Off to a Great Start: Ubuntu App Developer Week – Day 1

Ubuntu App Developer Week – Day 1 Summary

A great start for a great week. Looking at the lots of participation and questions during the first day shows that developing applications in Ubuntu is a hot topic. Here is a small summary from yesterday’s schedule.

Enabling Multitouch and Gestures Using uTouch

By Chase Douglas and Stephen Webb

Chase and Stephen delivered an overview on the whole stack of touch technologies focusing on two main aspects: gestures/uTouch and multitouch. On gestures, they showed us how there is a difference between general-purpose stroke gestures and defined gestures primitives, such as “drag”, “pinch/expand”, “rotate”, “tap”, and “touch”, which enable the possibility of defining a gesture language. A high-level overview of uTouch followed, with a description of the API and a couple of code examples showing how to integrate applications with it. To wrap up the session, they explained how Ubuntu will be the first distro to bring multitouch in 11.04 and how this was made possible, such as extending xorg’s XInput to version 2.1 to add multitouch support and. On the app developer side of multitouch, they announced a pre-release addition to the Qt framework that will support multitouch.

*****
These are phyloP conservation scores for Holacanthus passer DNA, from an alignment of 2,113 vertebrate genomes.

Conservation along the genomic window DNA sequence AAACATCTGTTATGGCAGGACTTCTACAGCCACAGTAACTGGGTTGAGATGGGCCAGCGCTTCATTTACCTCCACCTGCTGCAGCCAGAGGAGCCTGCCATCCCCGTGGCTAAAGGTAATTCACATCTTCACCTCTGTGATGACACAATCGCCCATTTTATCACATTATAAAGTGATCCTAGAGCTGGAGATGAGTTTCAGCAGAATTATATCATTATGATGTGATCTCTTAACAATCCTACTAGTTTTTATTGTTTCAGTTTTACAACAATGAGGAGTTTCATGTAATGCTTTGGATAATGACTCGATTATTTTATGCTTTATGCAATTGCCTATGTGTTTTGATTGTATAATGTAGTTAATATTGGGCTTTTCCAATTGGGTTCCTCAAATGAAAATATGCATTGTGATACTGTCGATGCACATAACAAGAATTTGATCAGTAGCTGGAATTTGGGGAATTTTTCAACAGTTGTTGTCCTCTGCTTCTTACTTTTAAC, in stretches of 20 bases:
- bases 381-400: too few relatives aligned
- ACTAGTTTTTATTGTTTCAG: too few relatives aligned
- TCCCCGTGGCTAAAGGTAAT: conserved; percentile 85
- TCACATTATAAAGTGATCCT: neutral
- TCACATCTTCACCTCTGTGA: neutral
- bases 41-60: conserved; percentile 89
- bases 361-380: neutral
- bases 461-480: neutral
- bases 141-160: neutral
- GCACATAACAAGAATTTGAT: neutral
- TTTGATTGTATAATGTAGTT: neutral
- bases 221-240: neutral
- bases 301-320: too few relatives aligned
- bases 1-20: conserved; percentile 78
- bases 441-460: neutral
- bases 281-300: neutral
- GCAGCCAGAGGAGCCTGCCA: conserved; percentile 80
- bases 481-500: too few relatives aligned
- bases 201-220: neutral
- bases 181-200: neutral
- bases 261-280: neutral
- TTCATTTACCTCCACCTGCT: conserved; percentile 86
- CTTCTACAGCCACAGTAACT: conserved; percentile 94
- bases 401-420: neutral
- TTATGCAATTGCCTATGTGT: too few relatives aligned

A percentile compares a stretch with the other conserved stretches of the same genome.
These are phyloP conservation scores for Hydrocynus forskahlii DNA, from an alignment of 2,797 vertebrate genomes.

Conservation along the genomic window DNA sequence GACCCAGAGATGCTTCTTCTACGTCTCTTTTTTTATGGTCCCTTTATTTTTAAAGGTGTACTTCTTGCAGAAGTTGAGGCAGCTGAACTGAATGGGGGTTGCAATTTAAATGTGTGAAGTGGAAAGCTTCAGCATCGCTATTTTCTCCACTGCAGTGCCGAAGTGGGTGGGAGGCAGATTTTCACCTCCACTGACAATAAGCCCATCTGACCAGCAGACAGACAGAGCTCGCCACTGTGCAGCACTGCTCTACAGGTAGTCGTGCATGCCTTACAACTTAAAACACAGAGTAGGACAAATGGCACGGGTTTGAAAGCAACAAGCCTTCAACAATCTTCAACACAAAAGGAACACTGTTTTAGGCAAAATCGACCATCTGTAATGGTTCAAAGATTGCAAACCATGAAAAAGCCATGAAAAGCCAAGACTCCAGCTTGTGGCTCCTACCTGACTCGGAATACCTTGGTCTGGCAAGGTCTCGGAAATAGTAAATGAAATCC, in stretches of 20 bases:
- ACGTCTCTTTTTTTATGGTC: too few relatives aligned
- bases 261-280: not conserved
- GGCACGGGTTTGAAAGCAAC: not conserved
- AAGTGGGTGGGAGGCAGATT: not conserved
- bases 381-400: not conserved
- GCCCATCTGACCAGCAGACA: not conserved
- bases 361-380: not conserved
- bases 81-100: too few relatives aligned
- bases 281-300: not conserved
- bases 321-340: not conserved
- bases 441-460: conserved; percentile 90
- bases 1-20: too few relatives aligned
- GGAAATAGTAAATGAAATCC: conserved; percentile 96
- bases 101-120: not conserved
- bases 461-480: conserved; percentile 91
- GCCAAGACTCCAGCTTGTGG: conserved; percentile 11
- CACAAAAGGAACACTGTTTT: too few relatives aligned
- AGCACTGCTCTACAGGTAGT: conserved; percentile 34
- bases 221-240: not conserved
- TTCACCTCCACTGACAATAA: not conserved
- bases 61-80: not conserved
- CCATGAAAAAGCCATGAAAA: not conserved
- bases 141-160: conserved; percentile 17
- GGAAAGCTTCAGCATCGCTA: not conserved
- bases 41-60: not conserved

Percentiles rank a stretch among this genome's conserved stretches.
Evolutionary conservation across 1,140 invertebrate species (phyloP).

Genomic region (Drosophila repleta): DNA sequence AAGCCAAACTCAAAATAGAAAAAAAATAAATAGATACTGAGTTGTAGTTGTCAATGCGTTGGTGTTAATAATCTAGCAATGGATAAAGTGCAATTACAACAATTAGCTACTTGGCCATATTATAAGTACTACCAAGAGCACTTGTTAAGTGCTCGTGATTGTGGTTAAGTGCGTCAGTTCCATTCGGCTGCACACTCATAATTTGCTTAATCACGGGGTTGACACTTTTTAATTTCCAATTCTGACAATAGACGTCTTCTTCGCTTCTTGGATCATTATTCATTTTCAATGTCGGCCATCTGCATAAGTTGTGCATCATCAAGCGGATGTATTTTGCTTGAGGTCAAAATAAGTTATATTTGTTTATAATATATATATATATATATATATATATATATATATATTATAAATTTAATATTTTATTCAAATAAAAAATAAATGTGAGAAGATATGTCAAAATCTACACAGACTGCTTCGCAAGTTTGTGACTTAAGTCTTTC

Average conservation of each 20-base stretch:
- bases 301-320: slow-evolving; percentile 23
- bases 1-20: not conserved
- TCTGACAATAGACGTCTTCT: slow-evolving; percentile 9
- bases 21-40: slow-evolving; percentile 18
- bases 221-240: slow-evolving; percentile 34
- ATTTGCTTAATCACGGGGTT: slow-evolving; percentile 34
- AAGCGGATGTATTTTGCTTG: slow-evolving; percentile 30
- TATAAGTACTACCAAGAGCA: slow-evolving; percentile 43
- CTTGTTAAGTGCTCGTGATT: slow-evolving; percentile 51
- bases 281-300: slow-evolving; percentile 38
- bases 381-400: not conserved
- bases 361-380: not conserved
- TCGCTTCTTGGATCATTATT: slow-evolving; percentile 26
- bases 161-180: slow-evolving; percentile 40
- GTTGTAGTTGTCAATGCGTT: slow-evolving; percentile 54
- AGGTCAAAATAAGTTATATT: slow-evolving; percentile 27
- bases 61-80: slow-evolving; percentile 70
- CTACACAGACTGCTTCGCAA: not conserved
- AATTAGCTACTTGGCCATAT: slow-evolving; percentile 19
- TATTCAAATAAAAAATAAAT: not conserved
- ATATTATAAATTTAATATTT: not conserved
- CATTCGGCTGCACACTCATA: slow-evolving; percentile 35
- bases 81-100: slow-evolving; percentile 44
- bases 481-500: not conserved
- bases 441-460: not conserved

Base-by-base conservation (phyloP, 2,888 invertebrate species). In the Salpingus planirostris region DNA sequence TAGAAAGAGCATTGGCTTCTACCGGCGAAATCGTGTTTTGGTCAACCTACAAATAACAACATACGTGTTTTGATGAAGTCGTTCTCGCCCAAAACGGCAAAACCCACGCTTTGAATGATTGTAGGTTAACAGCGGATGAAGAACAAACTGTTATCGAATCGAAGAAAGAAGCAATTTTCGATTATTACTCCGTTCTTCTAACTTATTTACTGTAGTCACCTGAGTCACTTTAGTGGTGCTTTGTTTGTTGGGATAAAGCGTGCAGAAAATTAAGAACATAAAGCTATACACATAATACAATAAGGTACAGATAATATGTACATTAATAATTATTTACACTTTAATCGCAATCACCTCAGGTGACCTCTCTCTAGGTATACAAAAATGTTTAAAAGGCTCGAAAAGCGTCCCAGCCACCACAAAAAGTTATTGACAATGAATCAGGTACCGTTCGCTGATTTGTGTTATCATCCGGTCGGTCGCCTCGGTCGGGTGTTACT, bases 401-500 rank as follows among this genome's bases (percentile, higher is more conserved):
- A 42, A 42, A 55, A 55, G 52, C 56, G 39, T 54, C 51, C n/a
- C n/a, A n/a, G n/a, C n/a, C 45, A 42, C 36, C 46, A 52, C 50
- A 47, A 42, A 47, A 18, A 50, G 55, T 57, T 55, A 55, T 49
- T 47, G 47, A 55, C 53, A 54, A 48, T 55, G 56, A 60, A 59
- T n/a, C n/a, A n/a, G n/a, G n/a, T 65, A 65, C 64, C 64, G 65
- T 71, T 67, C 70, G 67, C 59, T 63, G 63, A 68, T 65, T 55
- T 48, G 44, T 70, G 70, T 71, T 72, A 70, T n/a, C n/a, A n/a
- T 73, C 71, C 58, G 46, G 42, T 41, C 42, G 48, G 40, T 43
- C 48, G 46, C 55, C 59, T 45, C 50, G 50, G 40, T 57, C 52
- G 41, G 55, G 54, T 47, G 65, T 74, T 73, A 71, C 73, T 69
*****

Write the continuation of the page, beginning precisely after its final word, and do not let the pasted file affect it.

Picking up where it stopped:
Check out the session log here.

GObject Introspection: The New Way For Developing GNOME Apps in Python, JavaScript and Others

By Tomeu Vizoso

On this session we saw the initial problem GNOME developers were facing in the past to provide and maintain bindings in multiple programming languages, and how introspection came to the rescue. The reason for having several bindings had always been to enable interaction with the GNOME platform using other languages than C. With introspection, there is no need for external bindings, as the C API itself contains all the required information. Not only that, but this information is also available at runtime without a considerable performance cost. He then went on to describe the workflow changes, the new typelibs and .gir files, and describing what annotations are. Following that, the changes required for library and, most especially application writers, sharing some tips on how to port applications to use GObject Introspection. He finished the session with a few pointers on where to go from here and to the resources to get more info about introspection.

Check out the session log here.

From English to any language: internationalizing your apps

By David Planella